Article published in:Land and Language in Cape York Peninsula and the Gulf Country
Edited by Jean-Christophe Verstraete and Diane Hafner
[Culture and Language Use 18] 2016
► pp. 383–408
Same but different
Understanding language contact in Queensland Indigenous settlements
In this paper we examine the historical and social factors associated with language contact in three Queensland settlements – Yarrabah, Cherbourg and Woorabinda – and discuss the impact these may have had on the emergence of the English-lexified vernacular languages associated with these communities today. Our focus is on the 20th century and how Queensland Government policies of removal towards Aboriginal and Torres Strait Islander peoples, including those of the Cape York Peninsula, provided new contexts for sustained language contact in these settlements, not only between traditional languages, but also with pre-existing contact varieties. We show here how each vernacular is different because the sociohistorical circumstances in which they emerged are different. So while the three vernaculars we examine have been labelled as ‘Aboriginal English’, our research demonstrates a much richer picture – one which demands a re-examination of the vernacular of any Aboriginal community today as a product of its own unique history.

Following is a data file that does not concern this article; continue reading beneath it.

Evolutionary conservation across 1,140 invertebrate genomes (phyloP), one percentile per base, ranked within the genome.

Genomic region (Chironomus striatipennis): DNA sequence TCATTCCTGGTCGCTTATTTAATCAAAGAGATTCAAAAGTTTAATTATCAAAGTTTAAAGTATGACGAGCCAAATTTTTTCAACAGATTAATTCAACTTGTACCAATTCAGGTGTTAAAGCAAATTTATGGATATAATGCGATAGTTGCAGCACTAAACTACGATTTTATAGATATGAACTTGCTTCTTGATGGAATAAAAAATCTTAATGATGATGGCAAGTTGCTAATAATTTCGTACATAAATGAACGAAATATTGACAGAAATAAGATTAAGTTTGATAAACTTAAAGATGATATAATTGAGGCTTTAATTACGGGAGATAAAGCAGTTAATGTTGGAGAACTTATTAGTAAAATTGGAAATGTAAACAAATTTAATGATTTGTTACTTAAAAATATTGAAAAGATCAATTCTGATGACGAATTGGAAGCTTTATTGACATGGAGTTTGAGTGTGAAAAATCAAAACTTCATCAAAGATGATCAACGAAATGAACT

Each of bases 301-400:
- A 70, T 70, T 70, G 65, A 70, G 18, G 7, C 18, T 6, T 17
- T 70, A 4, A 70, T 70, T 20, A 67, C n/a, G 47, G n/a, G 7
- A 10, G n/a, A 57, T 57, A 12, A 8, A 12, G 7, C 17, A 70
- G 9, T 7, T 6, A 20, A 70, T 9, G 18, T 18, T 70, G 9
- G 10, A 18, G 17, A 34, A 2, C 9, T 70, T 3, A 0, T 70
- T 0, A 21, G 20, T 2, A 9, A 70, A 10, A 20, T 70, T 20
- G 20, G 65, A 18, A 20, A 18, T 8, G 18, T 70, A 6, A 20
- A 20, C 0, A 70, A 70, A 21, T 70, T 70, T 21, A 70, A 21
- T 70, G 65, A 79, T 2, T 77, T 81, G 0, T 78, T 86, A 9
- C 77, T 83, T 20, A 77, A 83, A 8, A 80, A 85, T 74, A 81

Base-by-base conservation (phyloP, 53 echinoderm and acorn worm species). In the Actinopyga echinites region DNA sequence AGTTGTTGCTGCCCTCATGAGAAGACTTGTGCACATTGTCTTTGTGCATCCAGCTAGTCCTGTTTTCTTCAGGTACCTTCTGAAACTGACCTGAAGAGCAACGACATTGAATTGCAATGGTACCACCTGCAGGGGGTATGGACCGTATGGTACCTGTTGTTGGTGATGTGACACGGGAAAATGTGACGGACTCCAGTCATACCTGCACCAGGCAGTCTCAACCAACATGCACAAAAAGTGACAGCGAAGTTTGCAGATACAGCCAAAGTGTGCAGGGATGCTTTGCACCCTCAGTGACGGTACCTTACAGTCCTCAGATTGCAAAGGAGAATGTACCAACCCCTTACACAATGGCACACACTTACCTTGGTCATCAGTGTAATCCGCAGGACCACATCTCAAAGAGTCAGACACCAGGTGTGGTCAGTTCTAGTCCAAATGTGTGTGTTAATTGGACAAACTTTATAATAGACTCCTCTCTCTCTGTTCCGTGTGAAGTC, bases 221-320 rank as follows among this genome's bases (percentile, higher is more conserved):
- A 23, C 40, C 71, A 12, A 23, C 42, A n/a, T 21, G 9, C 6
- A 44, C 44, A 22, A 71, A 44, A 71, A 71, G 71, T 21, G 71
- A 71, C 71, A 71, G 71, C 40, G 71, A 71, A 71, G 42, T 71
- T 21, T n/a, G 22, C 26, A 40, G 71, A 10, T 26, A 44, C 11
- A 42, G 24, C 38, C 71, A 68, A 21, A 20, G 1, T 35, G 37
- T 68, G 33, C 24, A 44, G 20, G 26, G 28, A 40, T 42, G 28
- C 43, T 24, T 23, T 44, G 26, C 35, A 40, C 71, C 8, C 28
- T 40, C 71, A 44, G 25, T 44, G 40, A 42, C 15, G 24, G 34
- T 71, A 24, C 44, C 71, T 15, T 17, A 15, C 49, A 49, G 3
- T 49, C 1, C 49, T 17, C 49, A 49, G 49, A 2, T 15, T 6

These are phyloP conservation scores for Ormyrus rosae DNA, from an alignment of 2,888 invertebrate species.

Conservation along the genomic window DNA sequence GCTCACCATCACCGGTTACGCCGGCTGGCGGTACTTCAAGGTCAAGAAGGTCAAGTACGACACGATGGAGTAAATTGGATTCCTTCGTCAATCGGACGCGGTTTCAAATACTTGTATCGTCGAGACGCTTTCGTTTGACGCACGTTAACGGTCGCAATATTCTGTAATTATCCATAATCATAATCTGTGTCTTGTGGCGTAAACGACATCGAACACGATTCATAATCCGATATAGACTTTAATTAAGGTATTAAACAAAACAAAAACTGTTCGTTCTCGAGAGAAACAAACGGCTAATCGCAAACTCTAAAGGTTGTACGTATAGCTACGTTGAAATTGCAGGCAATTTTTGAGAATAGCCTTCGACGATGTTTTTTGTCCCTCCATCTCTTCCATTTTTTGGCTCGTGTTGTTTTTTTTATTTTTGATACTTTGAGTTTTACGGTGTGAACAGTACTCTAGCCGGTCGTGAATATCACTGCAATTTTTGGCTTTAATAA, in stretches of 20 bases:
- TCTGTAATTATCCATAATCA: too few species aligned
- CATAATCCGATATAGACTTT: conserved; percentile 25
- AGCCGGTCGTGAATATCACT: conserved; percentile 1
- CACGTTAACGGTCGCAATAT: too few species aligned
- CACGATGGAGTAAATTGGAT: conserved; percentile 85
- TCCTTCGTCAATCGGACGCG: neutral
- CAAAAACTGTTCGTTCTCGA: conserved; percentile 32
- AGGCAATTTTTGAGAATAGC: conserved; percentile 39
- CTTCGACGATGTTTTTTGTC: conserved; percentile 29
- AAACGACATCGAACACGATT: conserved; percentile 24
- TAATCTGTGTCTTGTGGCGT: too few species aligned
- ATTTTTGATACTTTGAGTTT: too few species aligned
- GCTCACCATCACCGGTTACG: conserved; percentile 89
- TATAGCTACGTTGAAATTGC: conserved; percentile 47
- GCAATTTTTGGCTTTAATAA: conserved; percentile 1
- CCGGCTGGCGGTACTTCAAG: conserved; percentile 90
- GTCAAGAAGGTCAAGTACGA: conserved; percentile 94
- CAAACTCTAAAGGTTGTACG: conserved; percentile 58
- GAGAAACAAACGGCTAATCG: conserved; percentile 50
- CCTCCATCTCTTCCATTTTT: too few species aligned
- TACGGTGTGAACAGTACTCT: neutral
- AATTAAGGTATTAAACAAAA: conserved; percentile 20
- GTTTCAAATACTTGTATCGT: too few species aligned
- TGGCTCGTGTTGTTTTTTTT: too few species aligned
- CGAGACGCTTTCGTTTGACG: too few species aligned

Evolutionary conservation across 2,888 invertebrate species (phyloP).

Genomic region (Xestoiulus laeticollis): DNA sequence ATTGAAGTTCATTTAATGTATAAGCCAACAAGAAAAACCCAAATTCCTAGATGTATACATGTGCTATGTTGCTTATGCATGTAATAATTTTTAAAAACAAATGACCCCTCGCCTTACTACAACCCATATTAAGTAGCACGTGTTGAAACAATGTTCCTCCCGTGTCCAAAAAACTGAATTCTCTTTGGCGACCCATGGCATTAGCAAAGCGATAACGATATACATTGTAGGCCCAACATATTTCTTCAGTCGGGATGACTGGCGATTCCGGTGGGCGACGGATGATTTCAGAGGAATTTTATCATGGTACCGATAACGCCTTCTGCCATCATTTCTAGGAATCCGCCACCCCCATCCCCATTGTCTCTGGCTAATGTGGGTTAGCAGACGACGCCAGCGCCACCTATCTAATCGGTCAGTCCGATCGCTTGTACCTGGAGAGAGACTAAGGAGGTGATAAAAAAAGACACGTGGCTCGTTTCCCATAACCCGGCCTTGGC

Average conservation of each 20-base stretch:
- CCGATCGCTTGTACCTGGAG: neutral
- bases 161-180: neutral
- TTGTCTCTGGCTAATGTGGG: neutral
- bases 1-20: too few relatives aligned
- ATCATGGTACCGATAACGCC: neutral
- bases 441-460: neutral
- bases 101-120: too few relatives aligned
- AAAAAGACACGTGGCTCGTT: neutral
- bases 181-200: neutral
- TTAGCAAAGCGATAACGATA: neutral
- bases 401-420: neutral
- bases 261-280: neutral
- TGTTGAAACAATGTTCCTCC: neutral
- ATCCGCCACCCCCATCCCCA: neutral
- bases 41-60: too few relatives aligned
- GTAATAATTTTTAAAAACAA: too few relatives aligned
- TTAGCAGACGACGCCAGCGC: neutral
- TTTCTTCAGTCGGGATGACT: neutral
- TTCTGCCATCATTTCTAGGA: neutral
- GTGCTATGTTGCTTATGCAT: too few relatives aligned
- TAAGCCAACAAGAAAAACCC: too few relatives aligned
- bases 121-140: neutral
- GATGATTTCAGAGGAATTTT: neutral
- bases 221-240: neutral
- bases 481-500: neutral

Published online: 18 February 2016
Cited by 2 other publications
Hudson, Catherine & Denise Angelo
This list is based on CrossRef data as of 21 november 2021. Please note that it may not be complete. Sources presented here have been supplied by the respective publishers. Any errors therein should be reported to them.
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